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Friday, July 2, 2010
TOKYO FOOD FILE
Beating the heat with classic unagi
The Great Heat has returned, blanketing the city, sapping our energy and, worse yet, stifling all appetite for food. There's only one solution for lifting that summer lethargy — at least if you hold with local lore: It's time to feast on that supreme summer specialty, unagi eel.
Whether or not you believe in its restorative powers to combat the debilitating midsummer heat, there's no denying that kabayaki grilled eel is one of Tokyo's great plebeian pleasures. Or that there's any finer setting for indulging than at the wonderful Myojinshita Kandagawa Honten.
With its proud timber facade, dry rock garden and gateway flanked by gnarled pines, this is one of the city's classic restaurants. The building itself is just 60 years old, rebuilt in traditional style after the destruction of World War II. However, Kandagawa Honten can trace its lineage all the way back to 1805, when the city was known as Edo and broiled eel was a hot new delicacy that was all the rage.
As the name suggests, it stands at the base of the bluff on which Kanda Myojin Shrine is located. In reality, it's closer to the bustle and frazzle of Akihabara. Brush past the noren curtain and through the doors, though, and you are a million miles from the world of electronics emporiums and cosplay cafes.
Much as if entering an elegant ryokan, you slip off your shoes and step up onto the polished wooden floor. A waitress in simple kimono will guide you to one of the tatami rooms — the best are on the second floor overlooking the garden. Whether you're there as a group or dining solo, you just sit back (as best you can on zabuton cushions) in pampered privacy and wait for your meal to be served.
For all the sense of exclusivity, the food is very simple. And there's virtually nothing on the menu that does not include eel. The fundamental choice is how you want to eat it: served on a bed of rice (unaju), or with separate bowls of rice and soup (standard kabayaki). At lunchtime either should be quite sufficient on its own. But in the evening, we like to order a few side dishes, with a drink or two, while we wait for our main course.
The beer — there's a choice; we prefer Yebisu — will come with nibbles. At this time of year, there will be edamame beans and perhaps some kamaboko fish cake. The other day, we were served cream cheese (a strange idiosyncrasy) in tiny cubes, topped, as if it were tofu, with finely chopped scallions and soy sauce.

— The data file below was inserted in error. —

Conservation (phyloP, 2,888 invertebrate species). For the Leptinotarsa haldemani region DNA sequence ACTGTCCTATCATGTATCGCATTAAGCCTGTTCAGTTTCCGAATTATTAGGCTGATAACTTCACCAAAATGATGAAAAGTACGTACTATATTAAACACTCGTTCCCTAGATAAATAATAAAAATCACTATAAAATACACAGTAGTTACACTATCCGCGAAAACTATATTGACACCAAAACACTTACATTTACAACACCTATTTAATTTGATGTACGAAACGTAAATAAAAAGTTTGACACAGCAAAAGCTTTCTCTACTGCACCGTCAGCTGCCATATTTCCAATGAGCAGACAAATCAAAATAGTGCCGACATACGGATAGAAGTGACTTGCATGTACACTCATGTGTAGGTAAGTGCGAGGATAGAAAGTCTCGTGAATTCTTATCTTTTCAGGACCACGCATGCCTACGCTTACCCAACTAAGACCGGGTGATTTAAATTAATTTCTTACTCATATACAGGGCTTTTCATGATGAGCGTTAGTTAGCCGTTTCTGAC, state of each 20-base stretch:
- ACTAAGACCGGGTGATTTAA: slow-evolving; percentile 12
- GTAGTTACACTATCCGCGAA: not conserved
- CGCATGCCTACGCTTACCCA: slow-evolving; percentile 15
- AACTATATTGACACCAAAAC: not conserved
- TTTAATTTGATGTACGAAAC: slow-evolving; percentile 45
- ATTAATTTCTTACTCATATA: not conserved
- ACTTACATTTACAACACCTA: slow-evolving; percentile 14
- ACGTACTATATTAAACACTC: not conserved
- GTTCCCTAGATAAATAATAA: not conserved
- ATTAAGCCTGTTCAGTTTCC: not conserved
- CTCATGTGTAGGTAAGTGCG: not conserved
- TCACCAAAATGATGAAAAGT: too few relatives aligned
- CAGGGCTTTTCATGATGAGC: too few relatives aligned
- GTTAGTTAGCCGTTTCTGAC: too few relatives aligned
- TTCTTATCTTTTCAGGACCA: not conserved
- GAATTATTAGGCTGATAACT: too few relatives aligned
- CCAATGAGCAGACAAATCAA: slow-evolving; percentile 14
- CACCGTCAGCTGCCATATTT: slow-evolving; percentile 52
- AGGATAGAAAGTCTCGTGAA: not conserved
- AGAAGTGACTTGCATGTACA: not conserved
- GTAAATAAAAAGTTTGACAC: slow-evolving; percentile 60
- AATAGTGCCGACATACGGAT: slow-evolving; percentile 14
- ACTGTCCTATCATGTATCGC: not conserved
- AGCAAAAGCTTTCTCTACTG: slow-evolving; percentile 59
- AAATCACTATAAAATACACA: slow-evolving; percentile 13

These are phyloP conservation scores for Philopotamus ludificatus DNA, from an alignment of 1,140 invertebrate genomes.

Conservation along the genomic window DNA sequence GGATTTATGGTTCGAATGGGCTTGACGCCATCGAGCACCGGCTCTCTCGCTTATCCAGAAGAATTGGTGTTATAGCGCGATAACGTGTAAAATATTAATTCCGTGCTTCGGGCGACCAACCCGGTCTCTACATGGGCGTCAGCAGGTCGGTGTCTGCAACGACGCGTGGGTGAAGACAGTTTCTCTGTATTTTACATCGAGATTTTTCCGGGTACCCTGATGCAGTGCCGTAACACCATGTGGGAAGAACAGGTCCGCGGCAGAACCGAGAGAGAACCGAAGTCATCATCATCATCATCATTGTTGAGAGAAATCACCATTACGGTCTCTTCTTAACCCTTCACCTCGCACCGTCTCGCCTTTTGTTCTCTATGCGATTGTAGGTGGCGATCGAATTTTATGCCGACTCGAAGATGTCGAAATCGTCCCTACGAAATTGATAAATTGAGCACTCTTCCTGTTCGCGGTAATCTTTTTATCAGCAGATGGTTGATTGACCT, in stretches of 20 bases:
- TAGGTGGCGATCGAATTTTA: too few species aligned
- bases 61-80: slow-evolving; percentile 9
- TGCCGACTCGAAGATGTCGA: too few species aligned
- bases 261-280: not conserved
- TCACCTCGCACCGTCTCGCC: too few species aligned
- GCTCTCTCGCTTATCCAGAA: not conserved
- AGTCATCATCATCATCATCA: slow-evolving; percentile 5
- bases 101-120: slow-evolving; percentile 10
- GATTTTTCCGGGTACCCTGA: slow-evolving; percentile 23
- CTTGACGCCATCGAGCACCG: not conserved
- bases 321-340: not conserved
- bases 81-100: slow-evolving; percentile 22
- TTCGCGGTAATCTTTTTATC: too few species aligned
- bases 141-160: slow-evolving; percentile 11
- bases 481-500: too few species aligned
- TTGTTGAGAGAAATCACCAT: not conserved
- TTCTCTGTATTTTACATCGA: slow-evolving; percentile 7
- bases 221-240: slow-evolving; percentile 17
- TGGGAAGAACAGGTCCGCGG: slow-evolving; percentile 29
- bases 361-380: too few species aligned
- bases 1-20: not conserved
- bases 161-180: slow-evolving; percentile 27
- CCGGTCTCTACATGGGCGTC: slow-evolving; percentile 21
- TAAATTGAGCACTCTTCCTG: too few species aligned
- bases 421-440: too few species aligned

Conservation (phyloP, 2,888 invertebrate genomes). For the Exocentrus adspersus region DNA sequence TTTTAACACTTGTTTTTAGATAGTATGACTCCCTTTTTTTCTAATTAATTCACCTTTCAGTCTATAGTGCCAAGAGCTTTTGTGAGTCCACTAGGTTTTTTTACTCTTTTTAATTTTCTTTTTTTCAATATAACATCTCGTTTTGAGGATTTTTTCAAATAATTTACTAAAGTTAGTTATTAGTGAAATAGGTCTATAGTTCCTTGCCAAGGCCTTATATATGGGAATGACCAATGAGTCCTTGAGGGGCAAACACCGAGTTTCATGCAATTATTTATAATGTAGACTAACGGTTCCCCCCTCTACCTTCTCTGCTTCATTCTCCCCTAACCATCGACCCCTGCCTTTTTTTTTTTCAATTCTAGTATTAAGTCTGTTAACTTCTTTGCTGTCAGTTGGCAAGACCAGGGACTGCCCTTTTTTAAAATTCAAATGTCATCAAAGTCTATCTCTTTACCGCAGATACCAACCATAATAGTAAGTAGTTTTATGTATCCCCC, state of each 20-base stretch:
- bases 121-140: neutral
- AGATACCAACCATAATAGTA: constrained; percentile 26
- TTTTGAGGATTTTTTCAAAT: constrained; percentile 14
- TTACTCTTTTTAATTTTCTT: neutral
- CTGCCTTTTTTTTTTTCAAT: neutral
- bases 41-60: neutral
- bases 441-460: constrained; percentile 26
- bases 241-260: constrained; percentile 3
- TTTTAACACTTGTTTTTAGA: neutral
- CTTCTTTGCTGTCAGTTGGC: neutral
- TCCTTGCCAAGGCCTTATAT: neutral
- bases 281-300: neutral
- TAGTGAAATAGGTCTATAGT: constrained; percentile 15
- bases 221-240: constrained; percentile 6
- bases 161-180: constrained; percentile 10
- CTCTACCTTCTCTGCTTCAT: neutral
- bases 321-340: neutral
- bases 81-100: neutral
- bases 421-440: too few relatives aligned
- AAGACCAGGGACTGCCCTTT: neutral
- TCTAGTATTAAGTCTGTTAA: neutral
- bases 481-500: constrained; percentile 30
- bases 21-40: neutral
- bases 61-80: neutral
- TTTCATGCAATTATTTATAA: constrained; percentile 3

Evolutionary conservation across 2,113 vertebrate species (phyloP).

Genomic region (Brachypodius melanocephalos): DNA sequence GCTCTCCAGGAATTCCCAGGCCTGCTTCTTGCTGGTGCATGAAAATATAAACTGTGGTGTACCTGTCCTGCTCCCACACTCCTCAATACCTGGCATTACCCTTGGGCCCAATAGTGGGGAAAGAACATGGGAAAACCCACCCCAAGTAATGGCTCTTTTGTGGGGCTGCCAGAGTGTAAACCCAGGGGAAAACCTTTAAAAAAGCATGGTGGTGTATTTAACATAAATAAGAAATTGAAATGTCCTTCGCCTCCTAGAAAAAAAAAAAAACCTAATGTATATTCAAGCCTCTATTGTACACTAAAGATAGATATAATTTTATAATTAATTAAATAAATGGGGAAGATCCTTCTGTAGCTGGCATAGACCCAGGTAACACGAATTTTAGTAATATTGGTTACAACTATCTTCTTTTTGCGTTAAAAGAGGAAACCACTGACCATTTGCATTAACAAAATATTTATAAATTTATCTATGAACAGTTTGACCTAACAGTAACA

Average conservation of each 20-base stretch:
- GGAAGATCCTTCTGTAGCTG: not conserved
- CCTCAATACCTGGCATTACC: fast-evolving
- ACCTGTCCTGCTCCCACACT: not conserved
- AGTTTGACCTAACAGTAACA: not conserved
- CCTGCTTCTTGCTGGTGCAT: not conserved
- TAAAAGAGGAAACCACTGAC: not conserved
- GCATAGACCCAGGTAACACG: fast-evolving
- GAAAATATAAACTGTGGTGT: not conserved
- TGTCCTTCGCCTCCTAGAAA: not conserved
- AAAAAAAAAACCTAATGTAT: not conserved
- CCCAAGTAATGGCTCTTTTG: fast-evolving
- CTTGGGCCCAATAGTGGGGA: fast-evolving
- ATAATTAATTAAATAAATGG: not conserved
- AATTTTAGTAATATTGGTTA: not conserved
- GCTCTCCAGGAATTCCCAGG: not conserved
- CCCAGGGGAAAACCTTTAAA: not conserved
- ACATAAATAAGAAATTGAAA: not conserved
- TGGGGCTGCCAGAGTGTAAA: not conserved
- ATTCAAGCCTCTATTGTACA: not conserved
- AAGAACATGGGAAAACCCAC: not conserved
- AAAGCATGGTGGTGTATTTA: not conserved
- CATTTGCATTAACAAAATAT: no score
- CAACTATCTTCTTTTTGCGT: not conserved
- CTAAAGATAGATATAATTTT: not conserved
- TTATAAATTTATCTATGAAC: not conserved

Not to be missed is the uzaku (¥1,050), a few squares of savory eel served with thinly sliced baby cucumbers in a lightly sweetened vinegar sauce. Not only refreshing in this hot weather, this also helps to balance the richness of the eel that will arrive later in the meal.
The only other side dish is umaki (¥1,680), a take on classic tamagoyaki (Japanese style omelet) but folded around a small piece of broiled eel. The egg is hot and fluffy. But be warned: it is so intensely sweet you might rather prefer it served as dessert.
As at any self-respecting specialist restaurant, the eels are prepared and broiled to order. This means it can take half an hour or so before they are served. That time can be reduced slightly if you order shirayaki, fillets that are lightly grilled, then steamed and served "white," without being basted with sauce. Instead, you eat it with a dipping sauce and a dab of wasabi, as if it were sashimi. It's traditional to eat this as a side dish; we find it works well as the main course on days when the appetite is feeble.
However, the classic preparation — the restorative recipe that everyone is there for — is the kabayaki. Whether you prefer it on its own or served on top of rice, it comes lavishly daubed with savory-sweet tare sauce. And here again, tradition counts for everything.
Kandagawa Honten's proprietary sauce literally dates back centuries. It's been handed down from one generation to the next, constantly topped up but never exhausted. Much like the soup stocks in some European kitchens, the sourdough starters of a traditional baker or the solera barrels at a sherry bodega, it maintains a physical continuity over the years and decades — a literal, physical connection that goes back to the days of the restaurant's founding.
So is this the best unagi in Tokyo? Truth to tell, the flavor is underwhelming. The eel itself is so delicate and carefully cooked it's hard to believe it has been anywhere near a charcoal grill. And the rooms are so far from the kitchen that everything arrives less than piping hot.
We could name half a dozen places where the taste of the unagi is more robust and forthright. But in terms of ambience and refinement, none come close to holding a candle to Kandagawa Honten.
For a glossary of unagi-related terms, see the box at the bottom of this story.